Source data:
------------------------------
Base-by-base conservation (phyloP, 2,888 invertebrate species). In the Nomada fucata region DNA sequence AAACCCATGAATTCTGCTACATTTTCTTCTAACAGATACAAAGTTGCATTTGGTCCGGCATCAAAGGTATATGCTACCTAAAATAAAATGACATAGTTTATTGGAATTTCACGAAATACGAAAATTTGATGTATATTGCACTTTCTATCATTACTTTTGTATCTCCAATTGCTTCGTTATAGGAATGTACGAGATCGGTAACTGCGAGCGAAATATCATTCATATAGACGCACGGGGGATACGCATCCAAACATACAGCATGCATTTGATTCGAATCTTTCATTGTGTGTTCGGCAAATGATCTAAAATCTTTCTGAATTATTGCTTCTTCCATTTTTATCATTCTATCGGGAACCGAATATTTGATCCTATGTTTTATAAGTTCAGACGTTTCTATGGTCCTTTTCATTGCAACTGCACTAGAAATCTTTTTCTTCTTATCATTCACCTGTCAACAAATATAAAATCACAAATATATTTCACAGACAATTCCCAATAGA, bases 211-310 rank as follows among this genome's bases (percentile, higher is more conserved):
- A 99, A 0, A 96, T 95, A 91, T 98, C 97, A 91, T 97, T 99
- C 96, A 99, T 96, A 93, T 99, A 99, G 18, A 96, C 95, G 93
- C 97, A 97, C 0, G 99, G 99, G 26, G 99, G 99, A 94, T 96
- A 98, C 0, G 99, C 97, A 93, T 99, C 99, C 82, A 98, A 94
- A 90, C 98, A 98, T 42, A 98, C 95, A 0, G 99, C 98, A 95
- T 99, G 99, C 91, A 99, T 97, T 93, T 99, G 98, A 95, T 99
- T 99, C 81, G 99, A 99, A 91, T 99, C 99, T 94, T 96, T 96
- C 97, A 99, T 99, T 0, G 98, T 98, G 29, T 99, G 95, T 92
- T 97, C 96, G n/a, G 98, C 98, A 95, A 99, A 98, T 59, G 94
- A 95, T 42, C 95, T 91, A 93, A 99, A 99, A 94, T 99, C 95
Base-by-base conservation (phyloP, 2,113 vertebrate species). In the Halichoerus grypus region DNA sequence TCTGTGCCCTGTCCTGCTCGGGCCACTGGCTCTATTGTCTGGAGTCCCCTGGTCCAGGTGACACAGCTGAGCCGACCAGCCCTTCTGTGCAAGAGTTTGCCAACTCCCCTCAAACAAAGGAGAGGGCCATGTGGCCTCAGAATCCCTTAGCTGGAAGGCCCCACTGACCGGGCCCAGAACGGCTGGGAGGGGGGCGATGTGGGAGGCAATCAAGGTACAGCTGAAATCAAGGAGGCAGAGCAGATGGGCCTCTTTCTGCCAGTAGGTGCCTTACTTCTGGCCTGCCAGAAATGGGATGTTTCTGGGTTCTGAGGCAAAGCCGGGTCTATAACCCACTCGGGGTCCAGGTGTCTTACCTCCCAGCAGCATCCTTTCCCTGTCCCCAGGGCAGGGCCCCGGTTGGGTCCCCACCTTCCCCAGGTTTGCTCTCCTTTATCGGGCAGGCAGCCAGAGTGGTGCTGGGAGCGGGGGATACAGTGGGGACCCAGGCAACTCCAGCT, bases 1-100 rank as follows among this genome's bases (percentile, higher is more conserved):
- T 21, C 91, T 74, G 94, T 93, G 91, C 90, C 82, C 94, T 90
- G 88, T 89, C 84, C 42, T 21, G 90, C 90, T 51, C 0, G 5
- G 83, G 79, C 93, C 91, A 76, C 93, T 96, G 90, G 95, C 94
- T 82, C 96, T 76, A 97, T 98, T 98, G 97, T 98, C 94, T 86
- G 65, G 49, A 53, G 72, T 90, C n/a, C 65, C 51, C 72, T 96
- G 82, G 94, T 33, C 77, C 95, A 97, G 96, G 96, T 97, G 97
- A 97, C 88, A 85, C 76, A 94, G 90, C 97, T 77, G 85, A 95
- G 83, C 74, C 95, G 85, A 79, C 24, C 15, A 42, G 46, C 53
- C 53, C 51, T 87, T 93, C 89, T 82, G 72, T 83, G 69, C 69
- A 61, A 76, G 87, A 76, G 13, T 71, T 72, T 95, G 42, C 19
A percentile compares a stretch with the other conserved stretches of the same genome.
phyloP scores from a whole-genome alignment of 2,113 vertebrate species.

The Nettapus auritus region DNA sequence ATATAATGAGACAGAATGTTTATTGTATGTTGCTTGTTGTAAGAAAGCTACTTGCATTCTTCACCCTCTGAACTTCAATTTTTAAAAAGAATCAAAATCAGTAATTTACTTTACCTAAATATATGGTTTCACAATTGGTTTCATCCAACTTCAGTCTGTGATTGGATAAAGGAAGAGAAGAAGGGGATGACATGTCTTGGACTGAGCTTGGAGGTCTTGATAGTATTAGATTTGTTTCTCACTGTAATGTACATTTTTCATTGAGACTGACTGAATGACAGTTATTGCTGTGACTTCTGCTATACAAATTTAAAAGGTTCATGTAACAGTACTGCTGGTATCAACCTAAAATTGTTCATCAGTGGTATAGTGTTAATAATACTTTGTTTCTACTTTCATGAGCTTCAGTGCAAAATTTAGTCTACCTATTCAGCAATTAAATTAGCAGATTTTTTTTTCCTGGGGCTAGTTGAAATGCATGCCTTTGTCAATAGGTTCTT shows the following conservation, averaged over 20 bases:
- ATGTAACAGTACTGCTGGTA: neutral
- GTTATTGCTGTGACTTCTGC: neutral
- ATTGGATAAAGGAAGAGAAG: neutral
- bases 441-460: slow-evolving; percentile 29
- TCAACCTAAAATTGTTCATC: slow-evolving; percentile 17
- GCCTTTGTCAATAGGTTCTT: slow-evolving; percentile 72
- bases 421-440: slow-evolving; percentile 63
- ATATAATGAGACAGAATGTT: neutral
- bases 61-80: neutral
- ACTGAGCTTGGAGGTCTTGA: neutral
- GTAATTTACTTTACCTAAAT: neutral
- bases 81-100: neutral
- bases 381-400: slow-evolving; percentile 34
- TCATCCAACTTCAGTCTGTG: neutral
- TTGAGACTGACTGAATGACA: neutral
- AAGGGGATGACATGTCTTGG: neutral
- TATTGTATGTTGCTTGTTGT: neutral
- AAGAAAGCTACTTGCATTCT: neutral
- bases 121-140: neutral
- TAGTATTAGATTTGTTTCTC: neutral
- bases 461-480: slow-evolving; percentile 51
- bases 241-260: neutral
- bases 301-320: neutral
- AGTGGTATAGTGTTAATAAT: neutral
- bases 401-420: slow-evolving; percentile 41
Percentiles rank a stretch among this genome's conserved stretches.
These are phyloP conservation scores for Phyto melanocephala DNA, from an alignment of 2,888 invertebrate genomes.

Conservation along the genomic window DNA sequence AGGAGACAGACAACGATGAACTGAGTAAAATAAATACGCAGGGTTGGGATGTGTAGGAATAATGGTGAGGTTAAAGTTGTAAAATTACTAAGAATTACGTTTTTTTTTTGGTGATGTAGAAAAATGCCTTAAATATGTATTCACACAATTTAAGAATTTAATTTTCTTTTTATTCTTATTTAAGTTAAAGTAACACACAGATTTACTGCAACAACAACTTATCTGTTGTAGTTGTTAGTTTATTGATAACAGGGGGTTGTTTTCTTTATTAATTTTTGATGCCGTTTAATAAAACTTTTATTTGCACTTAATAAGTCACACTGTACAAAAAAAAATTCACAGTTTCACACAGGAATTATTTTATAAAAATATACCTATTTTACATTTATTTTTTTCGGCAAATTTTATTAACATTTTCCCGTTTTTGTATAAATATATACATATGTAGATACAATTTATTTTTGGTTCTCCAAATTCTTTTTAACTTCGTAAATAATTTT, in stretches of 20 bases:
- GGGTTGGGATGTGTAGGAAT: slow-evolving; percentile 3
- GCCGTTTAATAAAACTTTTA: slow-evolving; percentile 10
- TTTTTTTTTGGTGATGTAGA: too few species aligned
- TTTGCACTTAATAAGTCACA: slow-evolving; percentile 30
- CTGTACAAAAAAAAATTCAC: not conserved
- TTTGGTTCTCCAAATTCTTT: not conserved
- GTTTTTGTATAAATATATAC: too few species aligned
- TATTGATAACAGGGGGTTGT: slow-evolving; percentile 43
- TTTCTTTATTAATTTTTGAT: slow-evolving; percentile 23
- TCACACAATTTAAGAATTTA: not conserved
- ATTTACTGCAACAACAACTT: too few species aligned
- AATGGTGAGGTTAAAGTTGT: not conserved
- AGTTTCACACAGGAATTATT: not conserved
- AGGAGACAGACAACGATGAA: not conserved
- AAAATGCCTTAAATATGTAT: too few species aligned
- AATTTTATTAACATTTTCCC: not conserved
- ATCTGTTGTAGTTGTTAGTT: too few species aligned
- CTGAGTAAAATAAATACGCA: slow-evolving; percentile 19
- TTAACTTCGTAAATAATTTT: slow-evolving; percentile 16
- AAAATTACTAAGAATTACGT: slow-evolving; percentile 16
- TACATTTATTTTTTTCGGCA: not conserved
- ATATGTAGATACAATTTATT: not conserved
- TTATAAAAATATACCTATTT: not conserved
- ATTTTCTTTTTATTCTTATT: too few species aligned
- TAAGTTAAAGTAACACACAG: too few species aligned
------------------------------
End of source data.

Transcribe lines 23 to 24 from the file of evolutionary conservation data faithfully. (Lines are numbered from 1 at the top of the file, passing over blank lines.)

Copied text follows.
A percentile compares a stretch with the other conserved stretches of the same genome.
phyloP scores from a whole-genome alignment of 2,113 vertebrate species.